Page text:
Why do you think readers are going to enjoy your book?
I think and am told it is a balance between several genres. I have always been interested in how easy or hard it would be to disappear and for me it explores some of that, and the effects that stalking can have on a person. I personally hope that people will enjoy how Livia’s past life comes back to haunt her at the point in her life when she is trying to break free of it. Hopefully people will be thrilled by the many twists and turns it takes – feedback is good so far.

How long did it take you to write your book?
I wrote this book whilst finishing off (editing and proofing) my second and third in the Blue Woods Trilogy. My endings of various elements came to me on a research visit to Wales at the end of December 2014 and I completed the book in February 2015 after about six months writing it. I discovered I had a brain tumour at this time and decided to leave final edit for my convalescence after April when I had my operation to remove it. It was a trying time as I had a lot of physical problems to overcome, not least of which was to teach myself once again to write and type, the publishing process was probably a little longer than would normally have been the case (October 2015).

Who designed the cover?
My print manager Kay Jay designed the cover to my specification (and incidentally also did Boxed Off); she is a fine artist and has her own company Kalpart Caricatures as well as working for SBPRA as print manager.

Did you learn anything from writing your book that was unexpected?
It being my fourth book and a new venture I was surprised to learn how much I enjoyed editing and proofing; whether this was because I was used to the process I don’t know. But I loved writing this book and of all my books so far it is my favourite. Perhaps it was experimenting with different genre. I like to have the next book begun at this stage and because I went on to try humour I found the contrast rather welcoming. My discovery that a one off book is easier to write than my crime trilogy with all its continuity problems may lead me to settling for standalone in the future. My humorous book ‘A Penny for Them’ is nearly complete and having just begun ‘Echoes of doubt’ I can see both of these as series, oh dear!

Where can a reader purchase your book?
Amazon author page:
SBPRA author website:

Who inspires you? How do you research your books?
Truth is I believe life is inspiring and everything counts as research and I have a lot of years behind me! I use, like everyone else, the internet; but nothing is as good as ‘real’ research. For example in Breaking Free I took a trip to Caernarfon castle, to the Royal Welch Fusilier’s museum there and the ending came to me as I stood in front of the 1914-18 show case and the fully killed out model of the soldier, the sound effects of gun fire and war playing in the background – I visualised the scene as if it were happening – what do you think? I also visited all the places I wrote in Getting Even out in United Arab Emirates and introduced it in Breaking Free because Livia Morrison returned from there.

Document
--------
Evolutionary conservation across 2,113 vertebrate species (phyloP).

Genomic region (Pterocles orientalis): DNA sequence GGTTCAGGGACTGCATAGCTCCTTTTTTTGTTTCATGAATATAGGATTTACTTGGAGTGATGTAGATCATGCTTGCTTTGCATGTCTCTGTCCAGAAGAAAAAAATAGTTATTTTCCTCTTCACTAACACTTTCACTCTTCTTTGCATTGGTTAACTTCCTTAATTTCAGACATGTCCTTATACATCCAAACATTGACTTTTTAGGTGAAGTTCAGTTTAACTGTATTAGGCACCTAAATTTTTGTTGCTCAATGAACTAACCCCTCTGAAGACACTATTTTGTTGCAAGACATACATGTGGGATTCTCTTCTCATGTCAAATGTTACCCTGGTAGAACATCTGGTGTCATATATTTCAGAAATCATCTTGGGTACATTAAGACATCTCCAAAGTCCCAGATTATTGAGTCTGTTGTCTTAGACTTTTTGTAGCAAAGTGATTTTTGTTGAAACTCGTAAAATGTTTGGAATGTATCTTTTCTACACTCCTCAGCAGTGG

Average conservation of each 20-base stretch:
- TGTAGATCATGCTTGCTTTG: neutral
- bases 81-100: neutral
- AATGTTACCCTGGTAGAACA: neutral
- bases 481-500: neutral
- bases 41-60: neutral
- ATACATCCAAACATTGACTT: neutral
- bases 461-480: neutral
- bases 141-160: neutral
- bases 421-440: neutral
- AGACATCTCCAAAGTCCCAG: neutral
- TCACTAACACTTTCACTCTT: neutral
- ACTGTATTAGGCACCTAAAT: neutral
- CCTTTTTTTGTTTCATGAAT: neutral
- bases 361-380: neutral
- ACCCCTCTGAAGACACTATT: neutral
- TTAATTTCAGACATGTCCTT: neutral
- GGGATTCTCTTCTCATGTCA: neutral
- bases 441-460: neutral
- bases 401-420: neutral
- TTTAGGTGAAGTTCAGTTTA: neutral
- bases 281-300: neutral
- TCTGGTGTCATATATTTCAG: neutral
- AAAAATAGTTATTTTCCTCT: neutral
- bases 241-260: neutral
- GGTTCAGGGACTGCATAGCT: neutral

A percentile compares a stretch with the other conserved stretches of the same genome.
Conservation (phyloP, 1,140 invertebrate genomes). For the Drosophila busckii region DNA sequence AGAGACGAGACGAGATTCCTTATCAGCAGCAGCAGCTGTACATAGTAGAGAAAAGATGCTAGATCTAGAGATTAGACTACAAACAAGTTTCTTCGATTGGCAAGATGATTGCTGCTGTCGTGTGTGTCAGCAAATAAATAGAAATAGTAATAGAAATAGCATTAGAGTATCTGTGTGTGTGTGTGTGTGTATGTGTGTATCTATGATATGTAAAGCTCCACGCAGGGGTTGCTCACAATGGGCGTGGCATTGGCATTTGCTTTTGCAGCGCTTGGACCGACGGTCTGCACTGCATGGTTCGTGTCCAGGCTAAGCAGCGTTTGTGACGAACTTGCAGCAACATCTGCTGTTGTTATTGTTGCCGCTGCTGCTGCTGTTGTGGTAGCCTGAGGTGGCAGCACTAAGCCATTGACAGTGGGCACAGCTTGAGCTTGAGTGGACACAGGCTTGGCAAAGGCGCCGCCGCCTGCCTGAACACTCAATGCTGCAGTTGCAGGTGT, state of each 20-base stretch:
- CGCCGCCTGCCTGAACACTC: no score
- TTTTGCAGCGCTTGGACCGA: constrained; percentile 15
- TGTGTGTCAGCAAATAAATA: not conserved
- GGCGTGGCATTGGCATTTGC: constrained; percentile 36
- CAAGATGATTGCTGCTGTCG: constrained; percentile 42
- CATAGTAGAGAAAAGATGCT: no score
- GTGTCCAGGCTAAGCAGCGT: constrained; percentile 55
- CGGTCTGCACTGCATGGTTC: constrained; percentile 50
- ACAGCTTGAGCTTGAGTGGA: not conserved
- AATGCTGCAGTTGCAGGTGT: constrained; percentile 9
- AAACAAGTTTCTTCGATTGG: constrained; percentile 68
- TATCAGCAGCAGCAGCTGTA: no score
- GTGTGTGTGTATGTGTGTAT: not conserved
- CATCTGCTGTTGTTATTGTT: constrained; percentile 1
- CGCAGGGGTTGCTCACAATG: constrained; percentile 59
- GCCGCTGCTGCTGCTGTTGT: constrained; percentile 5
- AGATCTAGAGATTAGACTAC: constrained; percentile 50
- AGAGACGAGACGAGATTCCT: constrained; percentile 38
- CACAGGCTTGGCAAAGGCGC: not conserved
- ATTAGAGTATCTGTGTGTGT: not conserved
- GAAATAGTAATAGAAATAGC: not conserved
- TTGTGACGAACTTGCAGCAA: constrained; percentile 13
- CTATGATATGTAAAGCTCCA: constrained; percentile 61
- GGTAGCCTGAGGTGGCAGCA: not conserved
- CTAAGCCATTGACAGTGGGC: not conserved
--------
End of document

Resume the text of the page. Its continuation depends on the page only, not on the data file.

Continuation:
A lot of my characters are people I meet, or things said to me, or that I observe and develop and of course I read a lot and am inspired by the books I read.

What is your work in progress? Tell us about it.
My work in progress is to finish off my humorous ‘A Penny for Them’, which is about my hapless hero Benjamin Matthews who up until his thirty first year a failures at most jobs until he meets Rebecah the daughter of one of the biggest villains in his town. But even turning to criminal endeavours he manages to fail and by chance succeed as a businessman! It is a tongue in cheek look at crime from the inside and my first attempt at humour – here’s hoping.

What are your thoughts on self-publishing verses traditional publishing?
I am continually informed by indie authors that my books are too expensive and if I could give them away free or at 99pence or $0.99 then I would sell more! There is a false picture created. I didn’t start writing to make money and the years where I was given a contract and an advance are long gone (my academic work). It seems to me we are all swimming in the same pond and whilst some people think having a publisher means you have made it, it is well over stated. Val McDermid the crime writer says she wouldn’t make it in today’s climate, her publisher allowed her four years before one of her books got into the best sellers lists – now you can do that by giving it away at £1.99 or totally free. Good luck to everyone I say. The new climate means that for most people unless a book is free they aren’t interested.

Who or what inspired you to become a writer?
I always wanted to write, I think I have the gene!

What are you currently reading?